Facebook Twitter Fort Worth set to elect first new mayor in 10 years Saturday Abortion access threatened as restrictive bills make their way through Texas Legislature + posts Grains to grocery: One bread maker brings together farmers and artisans at locally-sourced store Boschini talks: construction, parking, tuition, enrollment, DEI, a student trustee printSunday was not the usual day of worship at St. Stephen Presbyterian Church, after vandals broke windows, trashed rooms and attempted to start a fire over night.St. Stephen Vandalism Package from TCU Student Media on Vimeo.“This is the first time this has ever happened to us, and I have no idea what their motive could be,” said the Rev. Dr. Frederick Ritsch III, the church’s senior pastor.Most of the damage occurred in the education building.Plants and wreaths were knocked over at the entrance of St. Stephen Presbyterian Church. (Garrett Podell/TCU360)“Windows are broken in every room, and stuff was thrown all throughout the parking lot, soda, equipment, and they trashed up the entire inside,” said Beth Fultz, director of Christian Education. “A fire was started or was attempted to begin in the kitchen area.”Fort Worth police are investigating.“Apparently, they tried to start a fire, so this is being investigated as an arson,” Ritsch said. “Beyond that, we are awaiting the police report, and we’re very grateful for the tremendous support we’ve received.”The vandalism was discovered by one of the church’s senior members, he said.“There was something weird with the alarm system and a dedicated church member got up and saw it on his computer,” Ritsch said. “When he went to see what was going on, he apparently surprised one of the vandals in the act, but the vandal got away. At least he was stopped.”Ritsch said there is reason to believe there were possibly multiple vandals. The church hopes to recover video footage of the incident, he added.The church canceled morning services because of the police investigation, a vigil was held at 4 p.m. instead.“We’ve had to pray expressing sadness over what happened and gratitude for all the good things we have and how grateful we are for the community support,” Ritsch said. Garrett Podellhttps://www.tcu360.com/author/garrett-podell/ Linkedin Boschini: ‘None of the talk matters because Jamie Dixon is staying’ Men’s basketball scores season-low in NIT semifinals loss to Texas ReddIt ReddIt Facebook Linkedin Listen: The Podell and Pickell Show with L.J. Collier Garrett Podellhttps://www.tcu360.com/author/garrett-podell/ Garrett Podellhttps://www.tcu360.com/author/garrett-podell/ Garrett Podellhttps://www.tcu360.com/author/garrett-podell/ Previous articleVirtual Tour: Fort Worth murals and where to find themNext articleBeloved Fort Worth businessman dies at age 64 Garrett Podell RELATED ARTICLESMORE FROM AUTHOR Garrett Podell Twitter Garrett is a Journalism and Sports Broadcasting double major. He is the Managing Editor for TCU360, and his passions are God, family, friends, sports, and great food.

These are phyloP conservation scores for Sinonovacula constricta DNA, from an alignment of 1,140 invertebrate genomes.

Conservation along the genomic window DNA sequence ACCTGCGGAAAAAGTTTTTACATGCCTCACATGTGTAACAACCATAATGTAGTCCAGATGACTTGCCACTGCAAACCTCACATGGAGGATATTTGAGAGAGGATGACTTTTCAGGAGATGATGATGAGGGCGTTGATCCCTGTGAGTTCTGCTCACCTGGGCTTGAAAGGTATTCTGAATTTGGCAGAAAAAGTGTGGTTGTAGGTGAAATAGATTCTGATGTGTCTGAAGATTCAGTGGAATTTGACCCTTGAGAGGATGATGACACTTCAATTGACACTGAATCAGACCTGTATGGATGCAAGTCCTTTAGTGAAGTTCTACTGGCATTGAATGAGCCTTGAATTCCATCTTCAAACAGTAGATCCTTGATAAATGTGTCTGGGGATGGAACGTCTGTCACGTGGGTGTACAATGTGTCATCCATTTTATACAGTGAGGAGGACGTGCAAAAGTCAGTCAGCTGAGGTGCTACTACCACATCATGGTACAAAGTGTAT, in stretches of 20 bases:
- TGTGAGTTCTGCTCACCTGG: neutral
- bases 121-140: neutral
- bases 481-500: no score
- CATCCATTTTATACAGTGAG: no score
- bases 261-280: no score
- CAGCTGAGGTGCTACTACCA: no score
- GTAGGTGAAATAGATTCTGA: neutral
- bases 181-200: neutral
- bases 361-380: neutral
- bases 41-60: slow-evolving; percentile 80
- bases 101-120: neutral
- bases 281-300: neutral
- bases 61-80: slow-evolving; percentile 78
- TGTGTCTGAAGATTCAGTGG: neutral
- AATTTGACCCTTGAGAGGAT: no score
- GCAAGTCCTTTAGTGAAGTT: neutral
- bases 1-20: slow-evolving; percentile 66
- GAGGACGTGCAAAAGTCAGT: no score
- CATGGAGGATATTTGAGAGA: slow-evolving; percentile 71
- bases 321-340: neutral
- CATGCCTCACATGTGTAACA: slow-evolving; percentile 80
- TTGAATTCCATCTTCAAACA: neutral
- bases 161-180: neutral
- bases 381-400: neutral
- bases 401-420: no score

News RSF_en News Help by sharing this information News An Egyptian producer employed by the Qatar-based satellite TV station Al-Jazeera, Howayda Taha, was sentenced in absentia yesterday, the eve of World Press Freedom Day, to six months in prison for preparing a report on torture in Egyptian prisons. She was found guilty of “harming national interest.”“We are outraged by this conviction, which confirms the fears we have repeatedly voiced since the start of the year,” Reporters Without Borders said. “Egypt has taken a dangerous road. The media and the Internet are now both under surveillance and are being censored with increasing openness. The authorities targeted Taha because she wanted to tackle a difficult but important issue, human rights violations in Egyptian prisons.”Taha was convicted by a state security court, which also fined her 20,000 Egyptian pounds (3,500 euros and set bail at 10,000 Egyptian pounds (1,750 euros). She now lives in Qatar and would have to return to Egypt to file an appeal.“This is an unfair and vindictive decision by the judicial institutions, because these institutions are not free in my country,” Taha said.Taha was stopped at Cairo airport on 8 January as she was about to fly to Qatar. The police seized videotapes found in her baggage that contained re-enacted scenes of torture based on the accounts of victims. She was formally charged on 13 January but was allowed to leave the country. to go further Organisation February 6, 2021 Find out more May 3, 2007 – Updated on January 20, 2016 Al-Jazeera producer sentenced in absentia to six months in prison January 22, 2021 Find out more EgyptMiddle East – North Africa Receive email alerts Follow the news on Egypt Less press freedom than ever in Egypt, 10 years after revolution Detained woman journalist pressured by interrogator, harassed by prison staff News EgyptMiddle East – North Africa Al Jazeera journalist Mahmoud Hussein back home after four years in prison February 1, 2021 Find out more